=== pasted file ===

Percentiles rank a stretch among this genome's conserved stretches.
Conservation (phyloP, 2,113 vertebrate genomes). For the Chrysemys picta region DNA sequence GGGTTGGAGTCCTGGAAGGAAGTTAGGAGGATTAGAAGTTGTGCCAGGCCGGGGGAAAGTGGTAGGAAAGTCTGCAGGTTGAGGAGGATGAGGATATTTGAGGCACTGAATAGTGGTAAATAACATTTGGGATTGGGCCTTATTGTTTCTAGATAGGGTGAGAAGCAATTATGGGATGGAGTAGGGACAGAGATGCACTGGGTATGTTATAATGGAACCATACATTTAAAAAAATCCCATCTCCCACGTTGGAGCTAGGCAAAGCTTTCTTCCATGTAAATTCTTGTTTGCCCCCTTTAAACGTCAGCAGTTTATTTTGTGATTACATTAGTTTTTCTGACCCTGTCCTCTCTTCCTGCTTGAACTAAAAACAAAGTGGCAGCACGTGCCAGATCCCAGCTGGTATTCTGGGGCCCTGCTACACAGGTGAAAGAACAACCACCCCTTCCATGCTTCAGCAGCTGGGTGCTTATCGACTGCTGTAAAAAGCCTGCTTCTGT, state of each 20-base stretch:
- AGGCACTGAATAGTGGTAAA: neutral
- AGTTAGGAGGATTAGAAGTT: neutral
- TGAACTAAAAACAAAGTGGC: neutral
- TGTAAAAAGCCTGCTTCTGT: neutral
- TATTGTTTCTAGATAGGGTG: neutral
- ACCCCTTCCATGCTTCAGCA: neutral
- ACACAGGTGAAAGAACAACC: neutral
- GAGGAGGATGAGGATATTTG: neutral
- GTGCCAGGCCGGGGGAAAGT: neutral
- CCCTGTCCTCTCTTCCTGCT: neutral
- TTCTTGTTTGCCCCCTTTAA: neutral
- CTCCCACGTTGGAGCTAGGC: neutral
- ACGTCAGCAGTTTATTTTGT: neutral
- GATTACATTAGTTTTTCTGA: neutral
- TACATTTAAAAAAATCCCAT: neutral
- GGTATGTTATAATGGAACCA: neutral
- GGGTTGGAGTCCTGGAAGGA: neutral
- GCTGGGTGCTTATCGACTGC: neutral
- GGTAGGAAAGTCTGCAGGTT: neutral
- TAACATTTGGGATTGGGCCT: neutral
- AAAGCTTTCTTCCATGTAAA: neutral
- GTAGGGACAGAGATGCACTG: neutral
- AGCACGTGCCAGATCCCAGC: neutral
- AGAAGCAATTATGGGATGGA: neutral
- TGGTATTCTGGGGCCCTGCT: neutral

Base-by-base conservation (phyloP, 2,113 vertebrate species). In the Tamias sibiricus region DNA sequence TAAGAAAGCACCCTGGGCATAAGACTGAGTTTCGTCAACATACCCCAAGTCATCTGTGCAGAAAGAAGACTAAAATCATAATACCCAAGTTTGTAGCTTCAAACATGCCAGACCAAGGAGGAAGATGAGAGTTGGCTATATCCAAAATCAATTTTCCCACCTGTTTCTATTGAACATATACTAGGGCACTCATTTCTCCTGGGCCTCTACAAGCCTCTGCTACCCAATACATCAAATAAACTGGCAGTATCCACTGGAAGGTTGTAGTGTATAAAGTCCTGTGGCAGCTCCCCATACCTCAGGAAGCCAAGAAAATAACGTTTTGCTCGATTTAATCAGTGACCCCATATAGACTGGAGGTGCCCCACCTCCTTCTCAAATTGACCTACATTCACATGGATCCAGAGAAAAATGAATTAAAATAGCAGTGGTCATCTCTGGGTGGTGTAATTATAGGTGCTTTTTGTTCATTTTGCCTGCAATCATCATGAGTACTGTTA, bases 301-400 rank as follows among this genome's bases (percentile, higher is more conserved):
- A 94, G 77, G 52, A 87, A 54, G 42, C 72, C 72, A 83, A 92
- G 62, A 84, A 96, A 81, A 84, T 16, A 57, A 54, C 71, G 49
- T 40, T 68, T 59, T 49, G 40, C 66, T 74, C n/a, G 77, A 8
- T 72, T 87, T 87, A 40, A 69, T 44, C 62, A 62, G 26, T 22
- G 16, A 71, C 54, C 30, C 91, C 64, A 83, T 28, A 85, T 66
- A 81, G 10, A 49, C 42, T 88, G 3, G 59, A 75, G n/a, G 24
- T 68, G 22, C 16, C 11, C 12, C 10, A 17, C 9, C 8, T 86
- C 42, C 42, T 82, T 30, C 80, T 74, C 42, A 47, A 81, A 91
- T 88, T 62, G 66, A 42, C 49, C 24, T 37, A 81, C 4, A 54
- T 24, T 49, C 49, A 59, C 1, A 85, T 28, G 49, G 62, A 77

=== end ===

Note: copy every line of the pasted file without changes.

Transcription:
Percentiles rank a stretch among this genome's conserved stretches.
Conservation (phyloP, 2,113 vertebrate genomes). For the Chrysemys picta region DNA sequence GGGTTGGAGTCCTGGAAGGAAGTTAGGAGGATTAGAAGTTGTGCCAGGCCGGGGGAAAGTGGTAGGAAAGTCTGCAGGTTGAGGAGGATGAGGATATTTGAGGCACTGAATAGTGGTAAATAACATTTGGGATTGGGCCTTATTGTTTCTAGATAGGGTGAGAAGCAATTATGGGATGGAGTAGGGACAGAGATGCACTGGGTATGTTATAATGGAACCATACATTTAAAAAAATCCCATCTCCCACGTTGGAGCTAGGCAAAGCTTTCTTCCATGTAAATTCTTGTTTGCCCCCTTTAAACGTCAGCAGTTTATTTTGTGATTACATTAGTTTTTCTGACCCTGTCCTCTCTTCCTGCTTGAACTAAAAACAAAGTGGCAGCACGTGCCAGATCCCAGCTGGTATTCTGGGGCCCTGCTACACAGGTGAAAGAACAACCACCCCTTCCATGCTTCAGCAGCTGGGTGCTTATCGACTGCTGTAAAAAGCCTGCTTCTGT, state of each 20-base stretch:
- AGGCACTGAATAGTGGTAAA: neutral
- AGTTAGGAGGATTAGAAGTT: neutral
- TGAACTAAAAACAAAGTGGC: neutral
- TGTAAAAAGCCTGCTTCTGT: neutral
- TATTGTTTCTAGATAGGGTG: neutral
- ACCCCTTCCATGCTTCAGCA: neutral
- ACACAGGTGAAAGAACAACC: neutral
- GAGGAGGATGAGGATATTTG: neutral
- GTGCCAGGCCGGGGGAAAGT: neutral
- CCCTGTCCTCTCTTCCTGCT: neutral
- TTCTTGTTTGCCCCCTTTAA: neutral
- CTCCCACGTTGGAGCTAGGC: neutral
- ACGTCAGCAGTTTATTTTGT: neutral
- GATTACATTAGTTTTTCTGA: neutral
- TACATTTAAAAAAATCCCAT: neutral
- GGTATGTTATAATGGAACCA: neutral
- GGGTTGGAGTCCTGGAAGGA: neutral
- GCTGGGTGCTTATCGACTGC: neutral
- GGTAGGAAAGTCTGCAGGTT: neutral
- TAACATTTGGGATTGGGCCT: neutral
- AAAGCTTTCTTCCATGTAAA: neutral
- GTAGGGACAGAGATGCACTG: neutral
- AGCACGTGCCAGATCCCAGC: neutral
- AGAAGCAATTATGGGATGGA: neutral
- TGGTATTCTGGGGCCCTGCT: neutral

Base-by-base conservation (phyloP, 2,113 vertebrate species). In the Tamias sibiricus region DNA sequence TAAGAAAGCACCCTGGGCATAAGACTGAGTTTCGTCAACATACCCCAAGTCATCTGTGCAGAAAGAAGACTAAAATCATAATACCCAAGTTTGTAGCTTCAAACATGCCAGACCAAGGAGGAAGATGAGAGTTGGCTATATCCAAAATCAATTTTCCCACCTGTTTCTATTGAACATATACTAGGGCACTCATTTCTCCTGGGCCTCTACAAGCCTCTGCTACCCAATACATCAAATAAACTGGCAGTATCCACTGGAAGGTTGTAGTGTATAAAGTCCTGTGGCAGCTCCCCATACCTCAGGAAGCCAAGAAAATAACGTTTTGCTCGATTTAATCAGTGACCCCATATAGACTGGAGGTGCCCCACCTCCTTCTCAAATTGACCTACATTCACATGGATCCAGAGAAAAATGAATTAAAATAGCAGTGGTCATCTCTGGGTGGTGTAATTATAGGTGCTTTTTGTTCATTTTGCCTGCAATCATCATGAGTACTGTTA, bases 301-400 rank as follows among this genome's bases (percentile, higher is more conserved):
- A 94, G 77, G 52, A 87, A 54, G 42, C 72, C 72, A 83, A 92
- G 62, A 84, A 96, A 81, A 84, T 16, A 57, A 54, C 71, G 49
- T 40, T 68, T 59, T 49, G 40, C 66, T 74, C n/a, G 77, A 8
- T 72, T 87, T 87, A 40, A 69, T 44, C 62, A 62, G 26, T 22
- G 16, A 71, C 54, C 30, C 91, C 64, A 83, T 28, A 85, T 66
- A 81, G 10, A 49, C 42, T 88, G 3, G 59, A 75, G n/a, G 24
- T 68, G 22, C 16, C 11, C 12, C 10, A 17, C 9, C 8, T 86
- C 42, C 42, T 82, T 30, C 80, T 74, C 42, A 47, A 81, A 91
- T 88, T 62, G 66, A 42, C 49, C 24, T 37, A 81, C 4, A 54
- T 24, T 49, C 49, A 59, C 1, A 85, T 28, G 49, G 62, A 77